My feet are going to hit the sheets. It’s after 2 a.m. I’ve got to be at the gym by 7:30.

(P.S. Happy birthday, Dan!)

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15 thoughts on “Excuse me while I kiss the sky

  1. You are so right about grieving stages. There is no right/wrong way to do it. You can’t do it ‘poorly’. When my Mom died in 1983, I was lamenting my grieving process lasting more then a year. I learned there is no ‘proper set time.’ As you say in your post, grief, like life, just flows. I know that having a routine feels like it can help because it’s something you can control. Allow yourself to enjoy the summer.. I’d love to challenge you to expect NOTHING of yourself. Do what you feel like at the moment as your circumstances allow and let your mind/body *REST* Love ya, Tee.

    • I feel really “guilty” because I know I need to get this manuscript revised so I can work on new ideas, plus the one that’s already in progress. But I let time slip away as I stare at the computer screen. I think this week I’m going to take my computer, maybe my guitar, and just get away to think. If I’m “away,” I’ll feel like I have to be productive. But you are right. I should rest.

  2. After my father died when I was 17, part of my grieving included being mad about it for quite some time as I felt that I was cheated out of part of my life. I finally passed over that part and quite often smile inside when I think of the good times that we had together. As kuby2u said, there is no set time and your thoughts of a parent never go away, they only become great memories..

    • Good advice. I’ve felt the anger part too. I don’t understand why I’m mad. I’m not mad at anybody. I hate conflict. Yet I still feel mad. But I do have some very good memories.

  3. Grief is a multi-faceted emotion. I think, perhaps, it never ends but we simply get used to the ever present scars… My mother died in 1984 (I was 19). We had not been close (that’s being kind), but her death brought a flood of emotions, regrets, what if’s, and what never will be’s. It took probably 5 years for me to totally make peace with her passing and to realize that “parents are people” – they too have dreams, desires, hopes, fears, failures, goals, etc.

    Perhaps “flow” is part of the process as well. When grief enters the picture, the flow of emotions, routine, etc. is interrupted. We seek balance and yet we are standing on a rolling barrel. Sometimes it is OK to just let that barrel roll and fall into the water.

    Interesting you should mention fear of failure. My thesis topic in college was “Procrastination as Related to Fear of Failure”. Found a significant correlation – DUH!!

    Another great read, and I shall ponder this as I walk today. You give me such GREAT thought topics. I like thinking. It’s my favorite.

    Final thought …. Even a broken clock is right twice a day.

  4. I wasn’t going to admit this because I didn’t want the world to know how weird I am, but I haven’t checked my email in several days because I fear what will be there. I have “stuff” related to my writing probably sitting there. I’m afraid to see it because I might just mess it up.

    That’s pretty psycho. Last time I checked I had close to 600 unopened messages. Now that’s procrastination. I went to the gym today, walked an hour and a half almost. Did a few machines. That’s progress, right? I don’t know how writing and fitness are related, but somehow in my warped little mind they are.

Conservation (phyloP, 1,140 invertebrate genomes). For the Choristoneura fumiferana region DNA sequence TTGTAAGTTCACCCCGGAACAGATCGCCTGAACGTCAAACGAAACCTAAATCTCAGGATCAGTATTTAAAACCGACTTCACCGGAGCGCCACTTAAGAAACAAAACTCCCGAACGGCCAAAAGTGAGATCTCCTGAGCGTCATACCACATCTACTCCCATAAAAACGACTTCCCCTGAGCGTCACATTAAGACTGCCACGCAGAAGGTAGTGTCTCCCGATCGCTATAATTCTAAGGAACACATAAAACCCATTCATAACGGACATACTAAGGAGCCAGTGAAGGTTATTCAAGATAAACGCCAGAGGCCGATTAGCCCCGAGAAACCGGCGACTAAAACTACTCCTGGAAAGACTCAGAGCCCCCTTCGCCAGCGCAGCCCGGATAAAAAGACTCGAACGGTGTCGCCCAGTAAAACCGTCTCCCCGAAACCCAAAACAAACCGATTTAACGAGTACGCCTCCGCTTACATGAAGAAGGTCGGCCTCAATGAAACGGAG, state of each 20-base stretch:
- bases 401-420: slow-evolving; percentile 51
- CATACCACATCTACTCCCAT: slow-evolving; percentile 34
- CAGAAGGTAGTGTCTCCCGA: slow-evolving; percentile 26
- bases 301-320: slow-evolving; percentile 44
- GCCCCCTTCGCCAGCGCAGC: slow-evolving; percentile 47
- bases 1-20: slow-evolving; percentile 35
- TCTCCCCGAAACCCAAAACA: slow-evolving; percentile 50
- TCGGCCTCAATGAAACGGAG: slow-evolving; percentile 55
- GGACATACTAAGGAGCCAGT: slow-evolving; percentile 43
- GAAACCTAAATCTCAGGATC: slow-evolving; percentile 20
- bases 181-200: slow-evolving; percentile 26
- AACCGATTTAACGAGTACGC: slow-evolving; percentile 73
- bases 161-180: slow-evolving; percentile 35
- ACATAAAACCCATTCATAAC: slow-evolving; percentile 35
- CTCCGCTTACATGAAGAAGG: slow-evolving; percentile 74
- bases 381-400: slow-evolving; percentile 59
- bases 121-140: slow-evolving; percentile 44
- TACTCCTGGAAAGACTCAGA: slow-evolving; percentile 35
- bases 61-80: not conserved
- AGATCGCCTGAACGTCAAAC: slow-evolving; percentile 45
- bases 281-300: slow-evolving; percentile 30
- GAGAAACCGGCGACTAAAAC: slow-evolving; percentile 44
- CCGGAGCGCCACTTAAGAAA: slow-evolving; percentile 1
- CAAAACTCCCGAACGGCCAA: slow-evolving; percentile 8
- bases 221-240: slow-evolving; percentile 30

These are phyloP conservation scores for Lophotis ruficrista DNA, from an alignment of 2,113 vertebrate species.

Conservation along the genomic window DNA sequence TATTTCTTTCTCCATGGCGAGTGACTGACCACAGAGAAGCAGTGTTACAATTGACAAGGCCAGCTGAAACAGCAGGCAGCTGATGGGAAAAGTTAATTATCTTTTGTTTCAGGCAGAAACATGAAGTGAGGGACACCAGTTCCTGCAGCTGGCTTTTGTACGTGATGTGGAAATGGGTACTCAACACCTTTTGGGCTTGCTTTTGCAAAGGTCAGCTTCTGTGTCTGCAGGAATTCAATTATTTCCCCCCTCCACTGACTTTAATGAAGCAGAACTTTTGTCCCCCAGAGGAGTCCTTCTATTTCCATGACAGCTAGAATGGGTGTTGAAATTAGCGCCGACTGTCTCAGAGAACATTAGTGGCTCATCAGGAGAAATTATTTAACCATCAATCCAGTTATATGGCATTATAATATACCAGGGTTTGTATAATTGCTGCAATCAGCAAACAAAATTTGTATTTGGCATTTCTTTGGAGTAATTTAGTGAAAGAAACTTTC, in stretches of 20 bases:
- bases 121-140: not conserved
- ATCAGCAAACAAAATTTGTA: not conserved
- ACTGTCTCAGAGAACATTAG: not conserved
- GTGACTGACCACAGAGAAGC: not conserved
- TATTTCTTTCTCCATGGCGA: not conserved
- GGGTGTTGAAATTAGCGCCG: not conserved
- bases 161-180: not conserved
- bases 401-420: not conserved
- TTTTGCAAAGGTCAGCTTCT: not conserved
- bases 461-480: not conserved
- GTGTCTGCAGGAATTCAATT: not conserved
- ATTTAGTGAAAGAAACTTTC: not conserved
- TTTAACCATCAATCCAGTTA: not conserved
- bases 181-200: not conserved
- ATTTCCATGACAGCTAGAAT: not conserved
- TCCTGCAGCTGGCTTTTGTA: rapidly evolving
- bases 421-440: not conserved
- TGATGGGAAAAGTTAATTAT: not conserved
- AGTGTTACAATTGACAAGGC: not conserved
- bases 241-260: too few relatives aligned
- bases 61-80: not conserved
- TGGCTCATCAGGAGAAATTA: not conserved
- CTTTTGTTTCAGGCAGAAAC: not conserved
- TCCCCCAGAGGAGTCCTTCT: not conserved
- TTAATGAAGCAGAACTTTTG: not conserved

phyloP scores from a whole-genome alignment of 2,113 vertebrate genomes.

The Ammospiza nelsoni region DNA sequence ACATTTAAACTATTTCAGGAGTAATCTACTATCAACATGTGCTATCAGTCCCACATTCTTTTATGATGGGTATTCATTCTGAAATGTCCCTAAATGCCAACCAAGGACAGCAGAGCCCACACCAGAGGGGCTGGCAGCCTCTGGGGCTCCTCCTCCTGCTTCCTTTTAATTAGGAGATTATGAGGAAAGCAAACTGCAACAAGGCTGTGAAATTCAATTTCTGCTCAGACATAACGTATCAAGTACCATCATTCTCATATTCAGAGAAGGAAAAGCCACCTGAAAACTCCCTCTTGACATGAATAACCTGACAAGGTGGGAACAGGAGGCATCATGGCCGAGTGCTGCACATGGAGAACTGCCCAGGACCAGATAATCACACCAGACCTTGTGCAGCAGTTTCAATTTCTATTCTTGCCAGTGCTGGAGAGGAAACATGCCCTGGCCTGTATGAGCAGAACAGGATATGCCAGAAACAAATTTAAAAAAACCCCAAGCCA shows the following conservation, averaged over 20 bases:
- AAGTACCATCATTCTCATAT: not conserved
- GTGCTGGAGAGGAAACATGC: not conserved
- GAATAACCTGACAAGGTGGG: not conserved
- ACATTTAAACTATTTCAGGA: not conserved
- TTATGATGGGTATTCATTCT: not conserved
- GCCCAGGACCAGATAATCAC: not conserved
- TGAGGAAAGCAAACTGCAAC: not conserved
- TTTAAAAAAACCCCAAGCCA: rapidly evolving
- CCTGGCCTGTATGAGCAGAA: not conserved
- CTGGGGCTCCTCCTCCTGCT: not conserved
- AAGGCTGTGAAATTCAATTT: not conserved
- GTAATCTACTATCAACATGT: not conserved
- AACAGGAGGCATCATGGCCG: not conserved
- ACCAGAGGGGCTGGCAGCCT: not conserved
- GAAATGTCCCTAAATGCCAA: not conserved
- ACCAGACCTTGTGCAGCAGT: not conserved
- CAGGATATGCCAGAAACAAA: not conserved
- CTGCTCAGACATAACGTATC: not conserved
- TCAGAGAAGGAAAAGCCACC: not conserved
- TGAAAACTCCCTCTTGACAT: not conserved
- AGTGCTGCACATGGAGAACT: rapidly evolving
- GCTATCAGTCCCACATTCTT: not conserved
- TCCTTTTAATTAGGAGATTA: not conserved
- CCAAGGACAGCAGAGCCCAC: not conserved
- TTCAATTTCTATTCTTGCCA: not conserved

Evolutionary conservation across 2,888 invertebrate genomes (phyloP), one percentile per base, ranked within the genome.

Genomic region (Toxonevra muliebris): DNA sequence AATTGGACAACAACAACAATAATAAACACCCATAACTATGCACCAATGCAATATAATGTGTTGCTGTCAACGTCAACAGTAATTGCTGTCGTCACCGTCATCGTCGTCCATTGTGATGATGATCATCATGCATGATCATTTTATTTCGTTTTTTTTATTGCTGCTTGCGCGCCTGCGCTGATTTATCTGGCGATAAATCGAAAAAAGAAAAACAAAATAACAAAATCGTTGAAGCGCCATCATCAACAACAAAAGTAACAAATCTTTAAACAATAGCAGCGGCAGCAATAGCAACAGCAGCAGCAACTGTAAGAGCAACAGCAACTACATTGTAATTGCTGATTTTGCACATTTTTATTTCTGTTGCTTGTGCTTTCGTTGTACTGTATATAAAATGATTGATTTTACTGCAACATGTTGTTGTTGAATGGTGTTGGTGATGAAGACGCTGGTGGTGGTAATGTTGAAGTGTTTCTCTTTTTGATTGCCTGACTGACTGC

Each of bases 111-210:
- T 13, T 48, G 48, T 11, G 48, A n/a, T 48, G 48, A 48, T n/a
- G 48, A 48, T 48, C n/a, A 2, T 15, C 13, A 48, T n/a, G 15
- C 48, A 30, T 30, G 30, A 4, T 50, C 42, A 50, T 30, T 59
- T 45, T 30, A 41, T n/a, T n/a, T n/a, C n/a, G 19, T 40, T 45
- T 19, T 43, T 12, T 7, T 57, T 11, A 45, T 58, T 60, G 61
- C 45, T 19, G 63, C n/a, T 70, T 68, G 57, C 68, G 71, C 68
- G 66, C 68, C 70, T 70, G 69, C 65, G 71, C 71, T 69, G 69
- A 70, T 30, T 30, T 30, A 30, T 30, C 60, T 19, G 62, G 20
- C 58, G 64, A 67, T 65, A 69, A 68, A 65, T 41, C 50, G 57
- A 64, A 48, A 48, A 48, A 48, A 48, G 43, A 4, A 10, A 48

I write this because I know there may be some person like me who is going through something similar. Maybe not as warped. But then that person can say, “At least I’m not THAT warped.” 🙂

    Thanks for the thought-provoking comments. I’ve been doing a lot of pondering lately.

  5. I really liked your blog. I truly did because I am reminded daily of how the flow of my life is still interrupted without my grandmother. I don’t mean to be the oddball here with this comment, but I am in love with that picture. You said a lot with it. I sat there and just analyzed before even I read your blog. I don’t mean to sound weird. It just captured my attention and my thoughts. Even though darkness is starting to seep in into the picture and trying to sap the life out of the tree, there is still light. And the light always prevails.

  6. I recently started exercising in the morning. I find it’s helpful to not overwhelm myself by thinking about all the days I’ll have to exercise to reach my goals. When I wake up, I just tell myself I’m going to choose to workout today and not worry about tomorrow or all that may come after that.

    I still grieve over my parents’ divorce many years later. Some wounds are so deep they take a long, long time to heal. God just keeps gently healing me and teaching me to trust Him.

    “All I need’s another day
    Where I can’t seem to get away
    From the many things that drag me down

    “I’m sure you’ve had a day like me
    When nothing seems to set you free
    From burdens you can’t carry all alone

    “In your weakness He is stronger
    In your darkness He shines through
    When you’re crying, He’s your comfort
    When you’re all alone, He’s carrying you”

    Music is a great motivator, and so is this kid:

  7. Wow. I didn’t know that I could embed video. Cool. Thank you for sharing. I’ve been taking things slowly, slowly. I went to the gym this morning as a matter of fact, and walking on Saturdays is a big help. I’lm all about the encouragement.